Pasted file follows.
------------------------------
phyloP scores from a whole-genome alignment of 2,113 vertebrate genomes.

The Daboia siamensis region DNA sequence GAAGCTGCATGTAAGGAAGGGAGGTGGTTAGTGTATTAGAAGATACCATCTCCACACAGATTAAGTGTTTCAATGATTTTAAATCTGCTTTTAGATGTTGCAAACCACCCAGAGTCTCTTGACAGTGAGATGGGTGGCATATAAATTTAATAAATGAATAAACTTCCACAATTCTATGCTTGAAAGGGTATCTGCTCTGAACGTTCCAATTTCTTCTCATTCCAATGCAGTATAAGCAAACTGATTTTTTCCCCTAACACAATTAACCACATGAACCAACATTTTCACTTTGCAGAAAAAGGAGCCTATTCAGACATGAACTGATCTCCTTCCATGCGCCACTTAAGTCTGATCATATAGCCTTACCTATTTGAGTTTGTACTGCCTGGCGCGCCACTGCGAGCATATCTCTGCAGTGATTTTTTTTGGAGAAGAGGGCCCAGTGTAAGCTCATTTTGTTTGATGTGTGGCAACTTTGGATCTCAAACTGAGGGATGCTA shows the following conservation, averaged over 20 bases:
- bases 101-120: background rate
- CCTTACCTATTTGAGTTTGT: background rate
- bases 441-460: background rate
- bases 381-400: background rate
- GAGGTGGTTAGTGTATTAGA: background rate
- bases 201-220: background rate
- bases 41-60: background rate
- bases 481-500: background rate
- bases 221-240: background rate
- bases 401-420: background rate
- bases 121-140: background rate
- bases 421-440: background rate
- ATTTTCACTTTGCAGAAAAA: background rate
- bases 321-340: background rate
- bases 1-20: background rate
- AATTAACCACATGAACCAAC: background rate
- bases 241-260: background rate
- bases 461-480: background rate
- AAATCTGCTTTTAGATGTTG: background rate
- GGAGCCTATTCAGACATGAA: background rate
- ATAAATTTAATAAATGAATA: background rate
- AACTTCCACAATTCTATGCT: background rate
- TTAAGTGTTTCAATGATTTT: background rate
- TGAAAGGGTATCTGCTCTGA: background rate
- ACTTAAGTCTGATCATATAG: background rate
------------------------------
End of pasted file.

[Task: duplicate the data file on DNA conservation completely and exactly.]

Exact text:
phyloP scores from a whole-genome alignment of 2,113 vertebrate genomes.

The Daboia siamensis region DNA sequence GAAGCTGCATGTAAGGAAGGGAGGTGGTTAGTGTATTAGAAGATACCATCTCCACACAGATTAAGTGTTTCAATGATTTTAAATCTGCTTTTAGATGTTGCAAACCACCCAGAGTCTCTTGACAGTGAGATGGGTGGCATATAAATTTAATAAATGAATAAACTTCCACAATTCTATGCTTGAAAGGGTATCTGCTCTGAACGTTCCAATTTCTTCTCATTCCAATGCAGTATAAGCAAACTGATTTTTTCCCCTAACACAATTAACCACATGAACCAACATTTTCACTTTGCAGAAAAAGGAGCCTATTCAGACATGAACTGATCTCCTTCCATGCGCCACTTAAGTCTGATCATATAGCCTTACCTATTTGAGTTTGTACTGCCTGGCGCGCCACTGCGAGCATATCTCTGCAGTGATTTTTTTTGGAGAAGAGGGCCCAGTGTAAGCTCATTTTGTTTGATGTGTGGCAACTTTGGATCTCAAACTGAGGGATGCTA shows the following conservation, averaged over 20 bases:
- bases 101-120: background rate
- CCTTACCTATTTGAGTTTGT: background rate
- bases 441-460: background rate
- bases 381-400: background rate
- GAGGTGGTTAGTGTATTAGA: background rate
- bases 201-220: background rate
- bases 41-60: background rate
- bases 481-500: background rate
- bases 221-240: background rate
- bases 401-420: background rate
- bases 121-140: background rate
- bases 421-440: background rate
- ATTTTCACTTTGCAGAAAAA: background rate
- bases 321-340: background rate
- bases 1-20: background rate
- AATTAACCACATGAACCAAC: background rate
- bases 241-260: background rate
- bases 461-480: background rate
- AAATCTGCTTTTAGATGTTG: background rate
- GGAGCCTATTCAGACATGAA: background rate
- ATAAATTTAATAAATGAATA: background rate
- AACTTCCACAATTCTATGCT: background rate
- TTAAGTGTTTCAATGATTTT: background rate
- TGAAAGGGTATCTGCTCTGA: background rate
- ACTTAAGTCTGATCATATAG: background rate